Historic pairing isn't exactly Kill-er

Righteous Kill

on September 12, 2008 by Amy Nicholson
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With parallel careers and egos stretching back to their—and modern American cinema’s—youths, it’s about time Diane Keaton and Jodie Foster headlined a movie together. Oh, and Al Pacino and Robert De Niro, if you’re into that. It’s something the misters should have done decades ago when they were hungry. Now, in the public eye at least, they’ve devoured their peers. Who can be competitive with a full stomach? (Even if much of it is hot air.) There’s no meat in Jon Avnet’s generic cop thriller, not even the pleasure of Pacino’s ham. Still, I reckon cowed cineastes will flock to the movieplex and hail it as a triumph, only to pop in an old DVD at home and sigh.

Cast as—get this—two tough, gun-toting cranks, Pacino and De Niro are NYPD cops with 120 years of service between them, they boast facetiously. If you do the math, the figure isn’t wildly off. But though Pacino and De Niro have over 130 years of life between them, the film insists they’re still badasses. Hell, Avnet opens with them at a shooting range firing machine guns. Five minutes in, they’ve also proven themselves as chess masters and pantie droppers in an editing montage with the fast, frantic cuts of a younger man’s movie. The brash braggadocio of the film gives a sense of insecure unease—there are teens who drive too fast because they think they’re immortal, but also others who race because they’re resigned that they aren’t.

The last four years of their service, someone’s been offing perps who’ve slipped through the justice department’s cracks: rapists, child murderers, pimps and mobster brutes all shot dead with a badly written retributive poem on their corpses. As the film opens, De Niro’s confessing to the crimes, but while it’s not sure how much Pacino knows, it’s clear they both feel in the moral clear. Travis Bickle has a posse. Of course, the dark current of Taxi Driver forced audiences to question when De Niro crossed into evil. Here, the rightness or wrongness of ridding New York of creeps is moot. “Who cares?” Avnet and screenwriter Russell Gerwirtz seem to say. “Don’t you really just want to hear them banter about whether Underdog is a speed freak?”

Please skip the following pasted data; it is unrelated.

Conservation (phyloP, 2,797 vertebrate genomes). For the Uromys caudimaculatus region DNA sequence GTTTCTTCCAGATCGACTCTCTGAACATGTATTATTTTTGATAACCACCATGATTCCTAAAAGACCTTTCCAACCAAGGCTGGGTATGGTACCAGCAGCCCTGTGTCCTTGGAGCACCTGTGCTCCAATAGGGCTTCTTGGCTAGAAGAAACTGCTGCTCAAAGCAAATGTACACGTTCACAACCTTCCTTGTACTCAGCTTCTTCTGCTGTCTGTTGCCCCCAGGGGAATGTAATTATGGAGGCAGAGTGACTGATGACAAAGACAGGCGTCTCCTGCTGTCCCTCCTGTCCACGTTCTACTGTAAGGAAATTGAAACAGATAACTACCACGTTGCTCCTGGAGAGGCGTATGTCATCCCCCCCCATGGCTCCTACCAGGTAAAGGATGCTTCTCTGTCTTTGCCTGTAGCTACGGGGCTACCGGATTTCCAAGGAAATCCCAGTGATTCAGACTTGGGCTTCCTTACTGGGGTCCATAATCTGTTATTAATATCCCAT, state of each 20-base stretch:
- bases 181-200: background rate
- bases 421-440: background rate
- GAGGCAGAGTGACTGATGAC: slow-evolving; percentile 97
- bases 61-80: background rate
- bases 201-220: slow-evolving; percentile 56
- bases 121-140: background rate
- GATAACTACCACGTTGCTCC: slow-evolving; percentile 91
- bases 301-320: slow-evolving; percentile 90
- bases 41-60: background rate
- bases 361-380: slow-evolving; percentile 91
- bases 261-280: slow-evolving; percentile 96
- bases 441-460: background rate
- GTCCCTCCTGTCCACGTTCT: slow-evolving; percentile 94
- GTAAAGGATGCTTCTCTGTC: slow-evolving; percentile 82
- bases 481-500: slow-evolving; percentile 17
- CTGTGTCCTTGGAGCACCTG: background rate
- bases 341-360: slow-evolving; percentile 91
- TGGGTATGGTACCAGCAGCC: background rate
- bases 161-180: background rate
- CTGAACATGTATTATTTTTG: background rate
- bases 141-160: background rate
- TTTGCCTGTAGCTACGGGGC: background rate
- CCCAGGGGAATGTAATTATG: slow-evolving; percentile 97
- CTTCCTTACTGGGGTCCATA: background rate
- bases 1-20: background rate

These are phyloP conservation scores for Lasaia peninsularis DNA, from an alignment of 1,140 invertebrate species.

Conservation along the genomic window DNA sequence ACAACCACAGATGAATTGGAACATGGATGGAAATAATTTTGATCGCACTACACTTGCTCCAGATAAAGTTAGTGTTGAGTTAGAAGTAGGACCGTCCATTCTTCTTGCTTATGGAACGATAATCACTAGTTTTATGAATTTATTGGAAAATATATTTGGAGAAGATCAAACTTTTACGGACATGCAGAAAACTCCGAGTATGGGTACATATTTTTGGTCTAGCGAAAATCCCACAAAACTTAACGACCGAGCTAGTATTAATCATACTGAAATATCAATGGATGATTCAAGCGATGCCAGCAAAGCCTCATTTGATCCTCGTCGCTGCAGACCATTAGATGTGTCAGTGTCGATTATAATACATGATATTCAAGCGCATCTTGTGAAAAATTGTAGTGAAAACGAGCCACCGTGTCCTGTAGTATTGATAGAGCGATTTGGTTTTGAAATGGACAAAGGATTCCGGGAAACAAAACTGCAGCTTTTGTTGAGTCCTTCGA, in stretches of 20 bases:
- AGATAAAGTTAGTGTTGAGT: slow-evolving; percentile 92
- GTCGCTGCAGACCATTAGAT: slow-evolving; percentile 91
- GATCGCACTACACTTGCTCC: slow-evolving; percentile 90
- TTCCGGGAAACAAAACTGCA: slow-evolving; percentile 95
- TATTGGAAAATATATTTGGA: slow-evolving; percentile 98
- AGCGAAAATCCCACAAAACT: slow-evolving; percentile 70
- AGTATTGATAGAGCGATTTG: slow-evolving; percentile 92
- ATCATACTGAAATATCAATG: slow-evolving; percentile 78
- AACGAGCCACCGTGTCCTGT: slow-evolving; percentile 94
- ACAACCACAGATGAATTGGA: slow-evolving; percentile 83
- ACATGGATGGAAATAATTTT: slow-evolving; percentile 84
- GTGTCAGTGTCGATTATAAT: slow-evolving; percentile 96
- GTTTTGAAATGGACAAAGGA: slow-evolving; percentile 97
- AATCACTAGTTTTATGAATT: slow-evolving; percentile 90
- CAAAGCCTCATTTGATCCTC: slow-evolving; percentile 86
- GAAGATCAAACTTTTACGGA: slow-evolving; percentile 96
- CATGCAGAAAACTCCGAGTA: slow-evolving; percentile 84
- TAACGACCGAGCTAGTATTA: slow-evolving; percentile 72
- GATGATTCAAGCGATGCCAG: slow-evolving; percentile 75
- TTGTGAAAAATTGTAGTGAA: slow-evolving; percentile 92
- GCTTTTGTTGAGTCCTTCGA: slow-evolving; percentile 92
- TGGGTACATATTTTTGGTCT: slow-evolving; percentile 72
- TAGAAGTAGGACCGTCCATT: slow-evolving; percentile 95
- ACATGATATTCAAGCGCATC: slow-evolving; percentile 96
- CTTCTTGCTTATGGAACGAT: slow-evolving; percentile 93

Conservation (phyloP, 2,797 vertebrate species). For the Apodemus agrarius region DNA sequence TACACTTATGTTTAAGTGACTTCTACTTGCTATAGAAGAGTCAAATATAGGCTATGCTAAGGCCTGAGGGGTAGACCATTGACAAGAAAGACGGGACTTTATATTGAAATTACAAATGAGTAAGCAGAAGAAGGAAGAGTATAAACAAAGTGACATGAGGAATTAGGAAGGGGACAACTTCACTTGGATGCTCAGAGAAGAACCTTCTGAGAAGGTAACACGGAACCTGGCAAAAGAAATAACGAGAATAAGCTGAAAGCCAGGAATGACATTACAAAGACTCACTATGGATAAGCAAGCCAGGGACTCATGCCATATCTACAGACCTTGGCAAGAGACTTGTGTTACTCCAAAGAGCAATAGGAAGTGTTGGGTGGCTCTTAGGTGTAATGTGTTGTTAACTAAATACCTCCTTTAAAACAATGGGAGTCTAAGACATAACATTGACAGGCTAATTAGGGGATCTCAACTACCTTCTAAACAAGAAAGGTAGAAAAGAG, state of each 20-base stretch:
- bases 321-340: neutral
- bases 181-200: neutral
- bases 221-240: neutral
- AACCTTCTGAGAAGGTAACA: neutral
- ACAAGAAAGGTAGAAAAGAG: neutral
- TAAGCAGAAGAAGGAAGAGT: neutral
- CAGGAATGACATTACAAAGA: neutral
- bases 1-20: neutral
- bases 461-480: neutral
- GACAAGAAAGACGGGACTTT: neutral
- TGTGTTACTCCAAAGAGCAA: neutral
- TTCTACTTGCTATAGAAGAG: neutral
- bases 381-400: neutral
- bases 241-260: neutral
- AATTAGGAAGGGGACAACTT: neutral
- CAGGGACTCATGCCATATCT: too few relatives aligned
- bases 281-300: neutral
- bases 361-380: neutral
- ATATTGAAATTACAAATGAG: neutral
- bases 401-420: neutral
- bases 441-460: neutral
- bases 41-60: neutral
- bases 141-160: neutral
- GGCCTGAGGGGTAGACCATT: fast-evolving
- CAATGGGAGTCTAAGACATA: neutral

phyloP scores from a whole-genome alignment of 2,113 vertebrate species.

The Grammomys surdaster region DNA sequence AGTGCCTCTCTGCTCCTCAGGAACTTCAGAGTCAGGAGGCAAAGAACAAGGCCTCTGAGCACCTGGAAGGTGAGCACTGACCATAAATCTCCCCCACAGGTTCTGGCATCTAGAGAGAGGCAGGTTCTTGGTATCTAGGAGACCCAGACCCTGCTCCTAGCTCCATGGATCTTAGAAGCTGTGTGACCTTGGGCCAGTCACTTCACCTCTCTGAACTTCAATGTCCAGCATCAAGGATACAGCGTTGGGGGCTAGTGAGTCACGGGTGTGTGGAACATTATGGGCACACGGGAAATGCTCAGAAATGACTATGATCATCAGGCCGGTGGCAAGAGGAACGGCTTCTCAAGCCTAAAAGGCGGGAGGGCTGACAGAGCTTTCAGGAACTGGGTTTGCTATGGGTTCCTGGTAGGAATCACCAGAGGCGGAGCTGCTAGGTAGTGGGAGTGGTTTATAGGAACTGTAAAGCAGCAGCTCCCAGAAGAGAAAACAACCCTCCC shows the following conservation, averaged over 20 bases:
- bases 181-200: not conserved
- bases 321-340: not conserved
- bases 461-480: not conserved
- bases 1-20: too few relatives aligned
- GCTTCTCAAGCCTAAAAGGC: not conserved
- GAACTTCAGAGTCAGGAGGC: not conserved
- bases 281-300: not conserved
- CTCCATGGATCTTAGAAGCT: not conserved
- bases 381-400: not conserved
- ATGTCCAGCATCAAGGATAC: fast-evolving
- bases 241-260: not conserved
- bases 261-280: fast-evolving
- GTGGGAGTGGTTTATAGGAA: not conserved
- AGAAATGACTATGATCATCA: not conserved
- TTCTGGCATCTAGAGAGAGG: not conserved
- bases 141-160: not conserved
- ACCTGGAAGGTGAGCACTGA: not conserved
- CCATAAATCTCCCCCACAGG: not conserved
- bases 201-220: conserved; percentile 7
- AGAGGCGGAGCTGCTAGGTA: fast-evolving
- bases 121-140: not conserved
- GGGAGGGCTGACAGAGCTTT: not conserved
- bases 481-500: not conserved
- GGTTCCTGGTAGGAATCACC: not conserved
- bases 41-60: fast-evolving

Hinting at a swamp of emotions under a tough front is something even Jessica Alba’s worked on. But oddly, instead of the competition spurring them on like greyhounds nearing retirement, Pacino and De Niro seem locked in combat of the casual. Neither seems to give a hoot about the script—no blame there—but they breeze through the material as if they’re battling to see who’s confident enough to wing it. One or both of them are serial killers, but they’re too casual for insanity. If they’re off the deep end, it’s in a damned shallow pool. Donnie Wahlberg and John Leguizamo—playing two junior cops tracking down the Poet Boy, as he’s called—have more to prove. They earn their paychecks (albeit in cheap roles). Similarly priced is Curtis “50 Cent” Jackson as a kingpin coke dealer who runs a mega-club that, due to a lazy script oversight, is conveniently empty on a Friday night. Such dullardisms litter the script, which forces its characters to make such boneheaded decisions you’d be screaming at the screen (if you cared). But word to Pacino and De Niro: When your long-heralded vanity project has a scene where 50 Cent calls you dumb—and the audience agrees—get out of the Jacuzzi and fire your agent.


Distributor: Overture
Cast: Al Pacino, Robert De Niro, Donnie Wahlberg and John Leguizamo
Director: Jon Avnet
Screenwriter: Russell Gewirtz
Producers: Jon Avnet, Boaz Davidson, Randall Emmett, George Furla, Lati Grobman, Avi Lerner, Alexandra Milchan and Daniel M. Rosenberg
Genre: Drama
Rating: R for violence, pervasive language, some sexuality and brief drug use
Running time: 100 min.
Release date: September 12

Tags: police, team-up, Al Pacino, Robert De Niro, Donnie Wahlberg, Carla Gugino, Curtis Jackson, 50 Cent, Jon Avnet, John Leguizamo, Russell Gewirtz, murder
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